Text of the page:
In our industry, like many other industries, the company with 20 percent of the market share is typically the market leader. So that means that 80 percent are not buying from even the leading company. That sounds like an opportunity to me.
The challenge is that every percentage point over 20 is much more difficult to attain. The higher the penetration in the market, the harder it is to grow. Why is that?
Here are a few reasons why I believe people don’t buy from us – or you:
- They’re loyal to their current vendor.
In most cases, they’re happy with their current vendor. What I used to do in this situation is ask the question, “If something changes with your primary provider, could we be your second option?” They almost always said “yes.” With their permission, I could then move forward with further cultivating the relationship. My goal was to position our company as first in line if the opportunity presented itself.
- They’ve never been called on.
This happens often. Rule No. 1 in sales is you actually have to make contact to initiate a relationship. As CEO, I still make new business development calls, and they’re often the organizations where we have little or no business. So if you want to increase market share, you obviously have to add new customers. And the only way that’s going to happen is to develop a consistent strategy to effectively contact new prospects.
- They don’t feel the fit.
People buy from people they like and not everyone is going to like you. If you have a strong market share and make the call, perceptions may stand in the way of getting the sale. Sometimes, they may feel like you’re too big, too small or too something and believe they are not your ideal customer. So, they opt themselves out. Sometimes you need to help them opt back in by overcoming their misconceptions.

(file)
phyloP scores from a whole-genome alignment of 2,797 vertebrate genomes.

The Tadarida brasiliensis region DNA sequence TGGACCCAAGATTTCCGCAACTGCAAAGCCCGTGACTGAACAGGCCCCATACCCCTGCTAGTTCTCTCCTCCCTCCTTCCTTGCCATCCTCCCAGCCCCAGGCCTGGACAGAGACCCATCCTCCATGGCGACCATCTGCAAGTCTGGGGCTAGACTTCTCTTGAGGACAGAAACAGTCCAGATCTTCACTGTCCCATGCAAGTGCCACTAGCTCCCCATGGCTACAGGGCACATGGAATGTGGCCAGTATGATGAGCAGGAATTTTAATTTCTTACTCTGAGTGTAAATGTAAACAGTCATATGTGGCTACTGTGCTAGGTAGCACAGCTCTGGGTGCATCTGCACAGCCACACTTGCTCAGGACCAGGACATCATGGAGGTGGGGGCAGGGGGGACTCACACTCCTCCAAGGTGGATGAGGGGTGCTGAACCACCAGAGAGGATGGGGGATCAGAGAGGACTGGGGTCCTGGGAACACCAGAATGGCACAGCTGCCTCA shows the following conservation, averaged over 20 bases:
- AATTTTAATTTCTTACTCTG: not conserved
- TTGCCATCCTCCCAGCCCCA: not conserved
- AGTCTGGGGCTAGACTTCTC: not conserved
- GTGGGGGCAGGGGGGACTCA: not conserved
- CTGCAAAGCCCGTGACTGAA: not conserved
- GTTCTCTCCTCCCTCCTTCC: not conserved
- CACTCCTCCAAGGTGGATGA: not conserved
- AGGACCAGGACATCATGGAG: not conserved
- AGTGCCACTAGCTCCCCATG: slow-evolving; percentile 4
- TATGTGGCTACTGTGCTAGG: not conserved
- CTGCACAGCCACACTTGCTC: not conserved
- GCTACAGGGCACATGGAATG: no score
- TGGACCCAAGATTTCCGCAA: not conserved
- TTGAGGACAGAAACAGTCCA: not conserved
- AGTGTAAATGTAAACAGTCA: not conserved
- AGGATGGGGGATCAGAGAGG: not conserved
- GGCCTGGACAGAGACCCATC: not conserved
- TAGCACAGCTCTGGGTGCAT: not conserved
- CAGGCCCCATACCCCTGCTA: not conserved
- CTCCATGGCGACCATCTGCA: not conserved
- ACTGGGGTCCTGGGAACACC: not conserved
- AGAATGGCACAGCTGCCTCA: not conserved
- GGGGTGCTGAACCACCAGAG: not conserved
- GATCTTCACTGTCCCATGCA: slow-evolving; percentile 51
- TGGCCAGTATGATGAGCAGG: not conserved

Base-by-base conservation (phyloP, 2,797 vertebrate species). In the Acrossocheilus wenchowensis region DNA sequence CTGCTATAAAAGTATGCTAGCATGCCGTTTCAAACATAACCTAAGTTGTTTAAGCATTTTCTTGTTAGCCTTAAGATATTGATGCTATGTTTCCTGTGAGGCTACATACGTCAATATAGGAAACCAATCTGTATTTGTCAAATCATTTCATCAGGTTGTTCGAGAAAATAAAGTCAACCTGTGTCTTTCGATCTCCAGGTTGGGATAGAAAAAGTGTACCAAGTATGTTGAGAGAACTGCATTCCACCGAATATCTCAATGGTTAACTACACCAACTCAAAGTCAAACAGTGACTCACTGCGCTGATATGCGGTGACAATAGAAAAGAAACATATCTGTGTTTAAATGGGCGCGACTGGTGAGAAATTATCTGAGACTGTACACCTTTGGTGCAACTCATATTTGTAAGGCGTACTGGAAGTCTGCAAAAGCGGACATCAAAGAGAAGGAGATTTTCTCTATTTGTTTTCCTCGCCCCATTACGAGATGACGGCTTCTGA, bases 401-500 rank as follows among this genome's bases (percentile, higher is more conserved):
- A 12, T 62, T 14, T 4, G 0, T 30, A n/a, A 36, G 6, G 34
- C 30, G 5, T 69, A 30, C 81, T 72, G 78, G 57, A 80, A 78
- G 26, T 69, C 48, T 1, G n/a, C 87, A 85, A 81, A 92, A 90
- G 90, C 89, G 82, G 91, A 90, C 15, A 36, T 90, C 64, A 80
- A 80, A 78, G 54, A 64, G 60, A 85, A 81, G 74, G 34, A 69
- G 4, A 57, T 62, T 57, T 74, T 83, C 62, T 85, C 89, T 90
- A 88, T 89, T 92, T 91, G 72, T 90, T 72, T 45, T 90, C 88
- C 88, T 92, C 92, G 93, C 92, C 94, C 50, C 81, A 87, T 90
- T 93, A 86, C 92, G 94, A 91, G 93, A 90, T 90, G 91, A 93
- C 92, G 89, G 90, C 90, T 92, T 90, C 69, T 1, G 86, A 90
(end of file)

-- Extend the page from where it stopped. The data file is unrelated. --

- They really don’t fit.
You don’t want to work with everyone. It’s important you understand your target market. There is a segment of the market that doesn’t fit, and you shouldn’t pursue it. We can’t be all things to all people and need to be mindful of our ideal customer profile. At Marco, we’ve established our ideal customer profile for each of our solution segments. This helps our sales people spend their time with the right prospects.
- They don’t have an immediate need.
We know the best time to call a prospect is before they have a need so you can position yourself for the opportunity when the time is right. Even though they may not have an immediate need, engaging with the customer will keep you top of mind. For example, at Marco we host educational seminars, get them to interact with us through social media, publish blogs and eBooks and continue to make personal contact. The key here is to consistently provide relevant information that will position you as a resource when the time comes for them to make a purchasing decision.
- They don’t have the money.
You can have the right solution and provide the best service, but if the prospect doesn’t have money, it doesn’t matter. If an organization doesn’t have capital or access to credit lines, they’re probably not a good prospect. Spend your time on better opportunities.
As a sales guy, of course I want everyone to buy from us. But I also realize that not everyone is going to be our customer. Understanding the reasons why they aren’t can help us overcome the objections and focus our efforts on where we’ll get the best results. You only have so much time – use it wisely.